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Saturday, February 8, 2020


Maybe my father was the one who started my love of having natural things in the house. And if this was so, it was this simple dried pod he brought back from Rhodesia during WW11. It fascinated me to think that it was the source of that confection I loved so much-chocolate. I remember proudly taking it in to school to show everyone.

That was back in the early 50s and I am positive that at that time no-one in my school had any idea where chocolate came from or that it grew on trees.
We saw cocoa trees growing when we visited Grenada. The pods were in various stages of ripening.

Strangely it was one of the things my parents kept when they moved from a house into a small apartment in the late 60s so clearly it held a special memory for my father. After my parents passed away I brought the cocoa pod back to Texas with me. I think it is the end of the road for his pod because it has no memories for anyone other than myself. For now it rests alongside gourds and seed pods in the dining room.

When traveling to foreign countries my eye is immediately drawn to items that have been handcrafted from natural products. Maybe this is a child's toy or used in music making. It has dried seeds inside and makes a great rattle.

And another fun rattle I imagine might be used in a ceremonial ritual. I picked this up in the San Pedro market in Cusco, Peru. A fabulous market where everything is a feast for the eyes. This particular stall sold all kinds of weird medicines made from roots and other unlikely sources which I won't mention.

But my favorite items from travel are these beautiful carved items. The look like ivory but are actually carved from the nut of a palm tree called the Tagua which grows in South America. Also known as vegetable ivory it is very hard and before the advent of plastic was used in the manufacture of  buttons, knife handles and chess pieces. Now it is used mainly for carving decorative items like my little turtle.

The other items are small pipes for smoking whatever, although I bought them for purely decorative purposes.

For years I have had a dried arrangement of grasses and seed heads, from my garden, in a vase. This year I decided it really had seen its best years. But I could not throw away the few pieces of honesty I had grown years ago. I must try again. This is a plant my grandmother always had in her garden and the dried seed heads in the house. And in another arrangement I have a few stems of dried pussy willow from my garden in St Louis. They are now 30 years old. Nostalgia strikes again!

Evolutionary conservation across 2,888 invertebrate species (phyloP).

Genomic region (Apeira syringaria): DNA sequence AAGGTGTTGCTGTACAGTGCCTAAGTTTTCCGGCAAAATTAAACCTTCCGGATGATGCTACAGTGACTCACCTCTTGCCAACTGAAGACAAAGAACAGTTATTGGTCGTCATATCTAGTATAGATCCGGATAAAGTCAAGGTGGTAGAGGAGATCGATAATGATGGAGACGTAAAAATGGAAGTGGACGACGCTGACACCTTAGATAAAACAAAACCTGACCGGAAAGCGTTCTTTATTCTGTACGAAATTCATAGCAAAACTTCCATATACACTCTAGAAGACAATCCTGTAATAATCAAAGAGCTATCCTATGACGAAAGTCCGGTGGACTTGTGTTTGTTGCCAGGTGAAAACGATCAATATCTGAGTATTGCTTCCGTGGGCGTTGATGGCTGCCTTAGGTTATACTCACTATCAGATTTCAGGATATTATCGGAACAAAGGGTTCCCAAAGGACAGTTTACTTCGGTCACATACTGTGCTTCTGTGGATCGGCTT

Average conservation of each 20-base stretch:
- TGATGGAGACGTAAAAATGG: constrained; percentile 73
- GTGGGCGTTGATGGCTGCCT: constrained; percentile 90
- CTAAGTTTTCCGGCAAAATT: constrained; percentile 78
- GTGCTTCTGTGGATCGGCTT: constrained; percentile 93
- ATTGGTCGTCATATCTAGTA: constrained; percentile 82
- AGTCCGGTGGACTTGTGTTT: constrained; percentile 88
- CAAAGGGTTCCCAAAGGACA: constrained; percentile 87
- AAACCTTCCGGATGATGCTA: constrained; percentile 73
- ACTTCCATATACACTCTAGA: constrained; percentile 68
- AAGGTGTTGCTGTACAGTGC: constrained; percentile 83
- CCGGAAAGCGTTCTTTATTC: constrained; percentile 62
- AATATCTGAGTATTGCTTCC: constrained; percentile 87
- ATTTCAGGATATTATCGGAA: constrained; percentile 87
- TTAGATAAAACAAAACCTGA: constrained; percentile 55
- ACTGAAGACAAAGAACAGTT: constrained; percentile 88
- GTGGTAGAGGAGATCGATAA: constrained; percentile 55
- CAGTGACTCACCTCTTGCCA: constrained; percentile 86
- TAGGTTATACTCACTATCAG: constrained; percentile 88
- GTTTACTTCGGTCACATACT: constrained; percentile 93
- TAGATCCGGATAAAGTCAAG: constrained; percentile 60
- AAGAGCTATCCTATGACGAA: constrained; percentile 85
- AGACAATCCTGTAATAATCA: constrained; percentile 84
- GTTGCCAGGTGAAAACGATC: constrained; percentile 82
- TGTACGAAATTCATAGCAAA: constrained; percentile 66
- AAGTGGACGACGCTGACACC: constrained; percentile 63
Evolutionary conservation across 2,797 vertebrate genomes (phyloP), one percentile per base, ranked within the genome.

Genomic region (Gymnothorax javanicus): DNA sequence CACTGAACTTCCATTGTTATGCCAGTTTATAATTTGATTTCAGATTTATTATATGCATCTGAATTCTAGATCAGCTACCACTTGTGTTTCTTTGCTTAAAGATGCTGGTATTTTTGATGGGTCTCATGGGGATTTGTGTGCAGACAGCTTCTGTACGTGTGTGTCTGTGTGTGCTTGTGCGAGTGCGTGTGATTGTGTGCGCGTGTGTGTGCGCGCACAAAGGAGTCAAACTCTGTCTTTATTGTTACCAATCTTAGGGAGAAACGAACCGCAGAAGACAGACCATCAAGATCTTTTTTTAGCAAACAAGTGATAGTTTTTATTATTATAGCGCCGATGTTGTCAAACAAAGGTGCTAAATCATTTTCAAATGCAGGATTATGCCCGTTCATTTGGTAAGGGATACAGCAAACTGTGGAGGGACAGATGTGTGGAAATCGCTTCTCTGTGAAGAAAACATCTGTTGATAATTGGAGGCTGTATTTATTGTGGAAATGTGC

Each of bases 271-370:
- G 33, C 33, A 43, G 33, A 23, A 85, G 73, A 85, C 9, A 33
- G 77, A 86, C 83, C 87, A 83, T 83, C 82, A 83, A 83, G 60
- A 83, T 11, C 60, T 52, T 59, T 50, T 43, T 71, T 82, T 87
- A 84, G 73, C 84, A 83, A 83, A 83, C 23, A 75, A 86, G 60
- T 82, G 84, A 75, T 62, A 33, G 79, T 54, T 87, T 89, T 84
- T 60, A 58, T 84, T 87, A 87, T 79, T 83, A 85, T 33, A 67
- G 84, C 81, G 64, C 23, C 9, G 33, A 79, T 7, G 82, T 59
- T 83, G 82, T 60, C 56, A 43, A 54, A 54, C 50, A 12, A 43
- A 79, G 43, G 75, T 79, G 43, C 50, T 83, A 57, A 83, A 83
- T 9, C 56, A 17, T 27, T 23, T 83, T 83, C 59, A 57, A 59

And my vases of faded statice may also be discarded soon as I have new statice plants that have just germinated.


  1. Good to know I'm not the only one who hangs on to things from nature that I'm sure members of my family wonder about. In fact, some have said so! Any interesting found butterflies or other insects that have died, wasps nests and such, get carried in and placed with dried flowers from Mother's Day bouquets from years past, some under glass, to stay there as long as they last. Ditto for interesting lichens, pods, rocks or shells. I've often wondered if these habits have just endured out of childhood collections & I just never grew out of it! You have some lovely memory pieces from your travels. Thanks for letting us enjoy them!

  2. I knew cocoa beans grew on trees but I never imagined the seedpods were so large, nor that they looked so dramatic hanging from trees! Maybe sharing your seedpods and your stories with your grandkids will capture their interest in preserving your collection.

  3. So gorgeous! It's amazing the things we keep and the memories they carry. Thanks for sharing these memories with us...

  4. What a great post. I love all the carved seedpods especially the turtle. Shopping for lumber one day with my hubby I came across a Banksia seed pod. Apparently they are used for woodworking. It now graces a bowl with chestnuts, acorns and a couple of cool rocks. Nature is wonderful.

    1. I completely forgot abut my Banksia seed pot.Must add it to the Photos. Thanks for the reminder. And I also have a walnut pod that missed its chance for stardom.Thanks for the reminder.

  5. I agree: Having those natural elements in the house adds an element of comfort and warmth. The carved items you show are beautiful!

  6. I can't wait to see new things growing. I do have hellebores. I don't collect a lot of natural things, a few things here and there perhaps. My collections lean toward blue and white transferware and indoor plants. I love the green against the blue.~~Dee

  7. Next time you come north to my house (and I sincerely hope you will), you'll see a small table by the back door where I've got pinecones, bark, leaves, and other small bits of nature collected at Flings through the years. My rock collection outgrew its space and is moving out to the garden this year. Delighted we share this sense of wonder.


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